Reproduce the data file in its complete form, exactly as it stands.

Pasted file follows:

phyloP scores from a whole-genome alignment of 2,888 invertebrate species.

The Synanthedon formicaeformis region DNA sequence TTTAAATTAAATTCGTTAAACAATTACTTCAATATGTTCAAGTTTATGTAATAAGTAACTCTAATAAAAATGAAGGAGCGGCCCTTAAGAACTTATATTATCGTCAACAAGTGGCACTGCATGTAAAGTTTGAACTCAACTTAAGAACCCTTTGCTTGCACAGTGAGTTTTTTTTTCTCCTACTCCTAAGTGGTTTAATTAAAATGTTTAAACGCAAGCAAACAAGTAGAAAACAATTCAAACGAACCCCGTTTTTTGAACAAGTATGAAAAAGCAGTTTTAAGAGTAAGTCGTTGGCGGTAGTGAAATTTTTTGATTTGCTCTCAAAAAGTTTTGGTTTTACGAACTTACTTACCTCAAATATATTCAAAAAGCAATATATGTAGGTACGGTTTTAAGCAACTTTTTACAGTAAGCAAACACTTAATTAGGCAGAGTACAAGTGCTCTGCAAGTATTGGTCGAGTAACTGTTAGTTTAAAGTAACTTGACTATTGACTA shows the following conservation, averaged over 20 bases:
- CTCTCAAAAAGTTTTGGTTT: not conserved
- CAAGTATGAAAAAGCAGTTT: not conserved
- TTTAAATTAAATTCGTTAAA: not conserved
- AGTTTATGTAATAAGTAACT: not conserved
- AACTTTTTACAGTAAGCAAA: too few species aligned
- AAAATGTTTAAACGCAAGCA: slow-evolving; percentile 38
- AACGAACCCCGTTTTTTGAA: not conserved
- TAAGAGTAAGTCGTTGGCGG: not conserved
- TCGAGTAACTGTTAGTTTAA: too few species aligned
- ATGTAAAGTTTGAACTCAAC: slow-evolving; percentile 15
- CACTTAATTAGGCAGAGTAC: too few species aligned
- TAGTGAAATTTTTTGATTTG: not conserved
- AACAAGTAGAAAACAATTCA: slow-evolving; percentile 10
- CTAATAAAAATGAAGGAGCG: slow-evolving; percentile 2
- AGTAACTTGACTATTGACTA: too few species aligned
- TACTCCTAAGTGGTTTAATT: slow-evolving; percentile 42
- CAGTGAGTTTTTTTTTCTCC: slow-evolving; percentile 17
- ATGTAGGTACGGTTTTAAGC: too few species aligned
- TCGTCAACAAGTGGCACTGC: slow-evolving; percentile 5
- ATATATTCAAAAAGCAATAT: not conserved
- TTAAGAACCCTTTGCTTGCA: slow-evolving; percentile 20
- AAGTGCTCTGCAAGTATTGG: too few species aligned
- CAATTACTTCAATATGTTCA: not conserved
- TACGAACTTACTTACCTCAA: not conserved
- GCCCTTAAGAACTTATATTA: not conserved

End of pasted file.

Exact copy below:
phyloP scores from a whole-genome alignment of 2,888 invertebrate species.

The Synanthedon formicaeformis region DNA sequence TTTAAATTAAATTCGTTAAACAATTACTTCAATATGTTCAAGTTTATGTAATAAGTAACTCTAATAAAAATGAAGGAGCGGCCCTTAAGAACTTATATTATCGTCAACAAGTGGCACTGCATGTAAAGTTTGAACTCAACTTAAGAACCCTTTGCTTGCACAGTGAGTTTTTTTTTCTCCTACTCCTAAGTGGTTTAATTAAAATGTTTAAACGCAAGCAAACAAGTAGAAAACAATTCAAACGAACCCCGTTTTTTGAACAAGTATGAAAAAGCAGTTTTAAGAGTAAGTCGTTGGCGGTAGTGAAATTTTTTGATTTGCTCTCAAAAAGTTTTGGTTTTACGAACTTACTTACCTCAAATATATTCAAAAAGCAATATATGTAGGTACGGTTTTAAGCAACTTTTTACAGTAAGCAAACACTTAATTAGGCAGAGTACAAGTGCTCTGCAAGTATTGGTCGAGTAACTGTTAGTTTAAAGTAACTTGACTATTGACTA shows the following conservation, averaged over 20 bases:
- CTCTCAAAAAGTTTTGGTTT: not conserved
- CAAGTATGAAAAAGCAGTTT: not conserved
- TTTAAATTAAATTCGTTAAA: not conserved
- AGTTTATGTAATAAGTAACT: not conserved
- AACTTTTTACAGTAAGCAAA: too few species aligned
- AAAATGTTTAAACGCAAGCA: slow-evolving; percentile 38
- AACGAACCCCGTTTTTTGAA: not conserved
- TAAGAGTAAGTCGTTGGCGG: not conserved
- TCGAGTAACTGTTAGTTTAA: too few species aligned
- ATGTAAAGTTTGAACTCAAC: slow-evolving; percentile 15
- CACTTAATTAGGCAGAGTAC: too few species aligned
- TAGTGAAATTTTTTGATTTG: not conserved
- AACAAGTAGAAAACAATTCA: slow-evolving; percentile 10
- CTAATAAAAATGAAGGAGCG: slow-evolving; percentile 2
- AGTAACTTGACTATTGACTA: too few species aligned
- TACTCCTAAGTGGTTTAATT: slow-evolving; percentile 42
- CAGTGAGTTTTTTTTTCTCC: slow-evolving; percentile 17
- ATGTAGGTACGGTTTTAAGC: too few species aligned
- TCGTCAACAAGTGGCACTGC: slow-evolving; percentile 5
- ATATATTCAAAAAGCAATAT: not conserved
- TTAAGAACCCTTTGCTTGCA: slow-evolving; percentile 20
- AAGTGCTCTGCAAGTATTGG: too few species aligned
- CAATTACTTCAATATGTTCA: not conserved
- TACGAACTTACTTACCTCAA: not conserved
- GCCCTTAAGAACTTATATTA: not conserved